On one of their visits we went to the coast, I can’t remember where now. Maybe Polperro or Looe - it was so long ago – more than half a century. I remember the whole family sitting in one of the beachside cafes, all bright melamine tables and orange lustre ware. Uncle Jack’s largesse was renowned, and he decided that he was treating his family and ours – all ten of us - to a knickerbocker glory.
Knickerbocker glory. A name resonant of extravagant lusciousness. And a hint of naughtiness.
Mum had to find a cushion for me to sit on so that I could reach the top of the tall glass with my long elegant spoon. Gradually I worked my way down through the traffic light layers of neon-hued jelly, custard, ice cream and perfectly cubed fruit. At the side of the saucer sat a jewel-like glace cherry, an unfeasible shade of red, my most favourite part of the whole concoction being saved until last. I still remember the price of that delectable dessert. Half a crown. Five weeks’ worth of pocket money, now just twelve and a half pence. That glorious tower of deliciousness summed up my Aunt and Uncle and their visits.
Later, ironically thirteen years later, there was a more sombre visit. Unknown to me, Aunty Irene was dying of lung cancer, her job and the free cigarettes at the Benson and Hedges’ factory reaping its hideous revenge. I can see her now, sitting on our sofa, slowly eating a bowl of my mother’s home-made soup, my mum next to her in her District Nurse uniform, heads bowed, talking in dulcet tones. Cancer wasn’t discussed openly back then in the seventies. Maybe it was too painful for my mum to explain to me. I had no idea. My aunt rocking in pain was lost on me, reduced as I was to an all-encompassing misery by an erstwhile boyfriend. I had no thought, no space for anyone else. I rowed constantly with my parents throughout that summer, oblivious to my aunt’s illness, my mother’s sadness.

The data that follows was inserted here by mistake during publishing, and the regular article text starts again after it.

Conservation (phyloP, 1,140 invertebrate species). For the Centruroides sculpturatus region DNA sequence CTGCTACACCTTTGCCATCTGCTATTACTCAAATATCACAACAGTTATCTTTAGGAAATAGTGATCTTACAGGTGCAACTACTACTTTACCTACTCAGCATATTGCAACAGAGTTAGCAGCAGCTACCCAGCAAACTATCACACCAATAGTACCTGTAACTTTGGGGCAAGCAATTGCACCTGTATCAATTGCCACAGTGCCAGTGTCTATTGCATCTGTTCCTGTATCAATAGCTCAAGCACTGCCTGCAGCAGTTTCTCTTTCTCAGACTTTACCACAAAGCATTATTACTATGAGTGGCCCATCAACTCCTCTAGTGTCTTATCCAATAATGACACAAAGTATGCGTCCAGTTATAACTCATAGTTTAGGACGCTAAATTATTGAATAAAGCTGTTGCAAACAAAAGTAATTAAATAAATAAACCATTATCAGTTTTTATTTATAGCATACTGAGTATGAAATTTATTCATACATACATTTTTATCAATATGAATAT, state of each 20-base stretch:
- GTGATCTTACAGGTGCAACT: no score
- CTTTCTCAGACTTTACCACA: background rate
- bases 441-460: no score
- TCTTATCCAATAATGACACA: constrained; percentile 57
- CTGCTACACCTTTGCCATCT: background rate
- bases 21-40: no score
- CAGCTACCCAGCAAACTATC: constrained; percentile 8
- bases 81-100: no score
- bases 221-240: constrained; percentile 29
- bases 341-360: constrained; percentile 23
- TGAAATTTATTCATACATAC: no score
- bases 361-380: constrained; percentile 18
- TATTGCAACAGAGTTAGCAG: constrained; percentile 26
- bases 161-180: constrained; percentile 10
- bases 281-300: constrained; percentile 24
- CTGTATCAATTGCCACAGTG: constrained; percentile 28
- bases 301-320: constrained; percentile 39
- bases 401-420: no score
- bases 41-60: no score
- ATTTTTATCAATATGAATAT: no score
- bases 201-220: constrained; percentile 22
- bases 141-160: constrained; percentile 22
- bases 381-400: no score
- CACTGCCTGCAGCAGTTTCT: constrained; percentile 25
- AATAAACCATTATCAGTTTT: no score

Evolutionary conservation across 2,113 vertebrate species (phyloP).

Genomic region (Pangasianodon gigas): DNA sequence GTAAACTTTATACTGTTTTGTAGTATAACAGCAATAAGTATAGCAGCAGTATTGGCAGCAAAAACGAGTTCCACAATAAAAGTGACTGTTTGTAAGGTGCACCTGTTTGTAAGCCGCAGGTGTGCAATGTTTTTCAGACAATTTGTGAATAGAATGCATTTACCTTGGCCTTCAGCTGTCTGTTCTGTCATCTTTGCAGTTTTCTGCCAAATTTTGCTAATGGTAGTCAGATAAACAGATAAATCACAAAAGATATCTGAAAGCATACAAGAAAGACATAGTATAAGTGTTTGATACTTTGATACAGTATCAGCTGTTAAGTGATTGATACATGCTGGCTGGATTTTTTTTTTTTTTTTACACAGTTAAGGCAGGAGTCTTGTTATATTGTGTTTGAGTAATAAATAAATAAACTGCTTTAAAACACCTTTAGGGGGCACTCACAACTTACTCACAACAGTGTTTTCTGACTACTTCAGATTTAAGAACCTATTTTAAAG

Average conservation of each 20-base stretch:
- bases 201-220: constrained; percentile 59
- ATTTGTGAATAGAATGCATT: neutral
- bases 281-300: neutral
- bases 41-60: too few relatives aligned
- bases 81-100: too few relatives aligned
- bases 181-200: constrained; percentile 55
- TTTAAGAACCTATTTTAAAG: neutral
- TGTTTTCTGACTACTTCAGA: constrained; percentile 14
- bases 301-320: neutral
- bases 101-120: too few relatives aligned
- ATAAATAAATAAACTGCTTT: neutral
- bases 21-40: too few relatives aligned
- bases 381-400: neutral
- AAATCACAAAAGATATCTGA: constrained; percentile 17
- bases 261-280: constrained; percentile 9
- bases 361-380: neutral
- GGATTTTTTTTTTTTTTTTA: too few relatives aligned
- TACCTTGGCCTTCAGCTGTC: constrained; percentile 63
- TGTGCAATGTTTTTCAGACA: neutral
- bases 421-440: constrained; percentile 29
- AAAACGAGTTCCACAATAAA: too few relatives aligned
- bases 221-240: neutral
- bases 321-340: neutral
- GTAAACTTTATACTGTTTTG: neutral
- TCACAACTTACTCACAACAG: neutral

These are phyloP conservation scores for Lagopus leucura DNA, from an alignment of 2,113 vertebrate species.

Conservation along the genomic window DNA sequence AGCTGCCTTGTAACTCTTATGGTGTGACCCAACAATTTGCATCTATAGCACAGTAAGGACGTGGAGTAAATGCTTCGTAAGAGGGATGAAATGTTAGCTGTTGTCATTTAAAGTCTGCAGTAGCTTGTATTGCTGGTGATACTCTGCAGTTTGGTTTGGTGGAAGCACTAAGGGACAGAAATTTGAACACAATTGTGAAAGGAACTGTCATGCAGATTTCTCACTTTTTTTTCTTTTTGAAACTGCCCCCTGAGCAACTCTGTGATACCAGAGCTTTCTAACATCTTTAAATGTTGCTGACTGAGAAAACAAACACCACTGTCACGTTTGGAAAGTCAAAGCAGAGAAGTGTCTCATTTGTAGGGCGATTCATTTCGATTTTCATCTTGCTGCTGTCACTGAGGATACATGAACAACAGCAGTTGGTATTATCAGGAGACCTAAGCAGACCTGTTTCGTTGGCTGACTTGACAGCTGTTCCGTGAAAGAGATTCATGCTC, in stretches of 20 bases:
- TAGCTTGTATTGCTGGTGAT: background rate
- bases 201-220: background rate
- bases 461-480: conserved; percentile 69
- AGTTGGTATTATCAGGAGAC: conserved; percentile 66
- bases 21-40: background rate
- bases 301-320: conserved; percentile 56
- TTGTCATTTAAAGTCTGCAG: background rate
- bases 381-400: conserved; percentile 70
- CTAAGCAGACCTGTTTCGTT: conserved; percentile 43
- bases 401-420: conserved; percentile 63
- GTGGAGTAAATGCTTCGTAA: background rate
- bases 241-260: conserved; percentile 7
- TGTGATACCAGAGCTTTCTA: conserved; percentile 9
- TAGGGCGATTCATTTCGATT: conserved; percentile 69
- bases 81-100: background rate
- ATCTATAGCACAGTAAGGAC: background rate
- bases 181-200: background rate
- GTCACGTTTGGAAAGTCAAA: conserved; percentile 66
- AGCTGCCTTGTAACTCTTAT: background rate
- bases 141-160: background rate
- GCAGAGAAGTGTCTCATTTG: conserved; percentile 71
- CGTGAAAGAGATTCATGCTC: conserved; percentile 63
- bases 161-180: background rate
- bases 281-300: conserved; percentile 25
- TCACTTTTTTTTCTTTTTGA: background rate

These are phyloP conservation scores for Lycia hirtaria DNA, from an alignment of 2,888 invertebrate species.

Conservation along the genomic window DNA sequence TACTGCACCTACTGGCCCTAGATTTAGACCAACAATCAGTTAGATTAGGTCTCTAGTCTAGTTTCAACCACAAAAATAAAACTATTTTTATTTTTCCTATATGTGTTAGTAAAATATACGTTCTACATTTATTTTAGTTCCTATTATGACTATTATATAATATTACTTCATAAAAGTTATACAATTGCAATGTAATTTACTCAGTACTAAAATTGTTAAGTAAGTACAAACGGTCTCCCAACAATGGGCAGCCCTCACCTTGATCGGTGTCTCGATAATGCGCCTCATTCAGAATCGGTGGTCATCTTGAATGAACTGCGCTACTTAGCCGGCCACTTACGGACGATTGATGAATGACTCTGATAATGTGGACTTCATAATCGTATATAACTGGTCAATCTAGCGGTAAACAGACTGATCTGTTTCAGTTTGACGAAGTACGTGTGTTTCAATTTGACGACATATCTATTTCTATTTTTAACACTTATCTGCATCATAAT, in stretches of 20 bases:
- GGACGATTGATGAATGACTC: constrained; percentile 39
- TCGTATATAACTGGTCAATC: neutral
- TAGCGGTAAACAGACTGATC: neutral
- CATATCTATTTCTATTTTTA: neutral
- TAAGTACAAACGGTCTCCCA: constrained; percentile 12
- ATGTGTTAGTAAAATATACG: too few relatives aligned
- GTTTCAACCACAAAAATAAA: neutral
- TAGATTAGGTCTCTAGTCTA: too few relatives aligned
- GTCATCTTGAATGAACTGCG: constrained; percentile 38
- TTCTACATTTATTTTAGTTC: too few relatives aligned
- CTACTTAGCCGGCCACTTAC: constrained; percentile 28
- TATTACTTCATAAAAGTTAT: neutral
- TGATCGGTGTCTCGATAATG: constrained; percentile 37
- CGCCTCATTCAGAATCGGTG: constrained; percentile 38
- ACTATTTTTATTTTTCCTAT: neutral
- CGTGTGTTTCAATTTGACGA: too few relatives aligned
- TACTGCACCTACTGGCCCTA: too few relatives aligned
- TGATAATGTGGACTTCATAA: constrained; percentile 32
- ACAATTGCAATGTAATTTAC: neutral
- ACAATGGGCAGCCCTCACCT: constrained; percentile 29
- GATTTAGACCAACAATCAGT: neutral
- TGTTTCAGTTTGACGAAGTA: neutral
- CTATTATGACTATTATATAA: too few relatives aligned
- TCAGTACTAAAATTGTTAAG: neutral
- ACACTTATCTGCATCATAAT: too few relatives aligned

Later that autumn, back at college, my mother called to tell me her sister had died. Suddenly I understood what had been washing around me all summer. Only then did I realise how selfish I had been. How unfeeling. But those knickerbocker glories stand like beacons to my vibrant aunt, to happier days, and what appeared to be simpler times when the sun shone forever.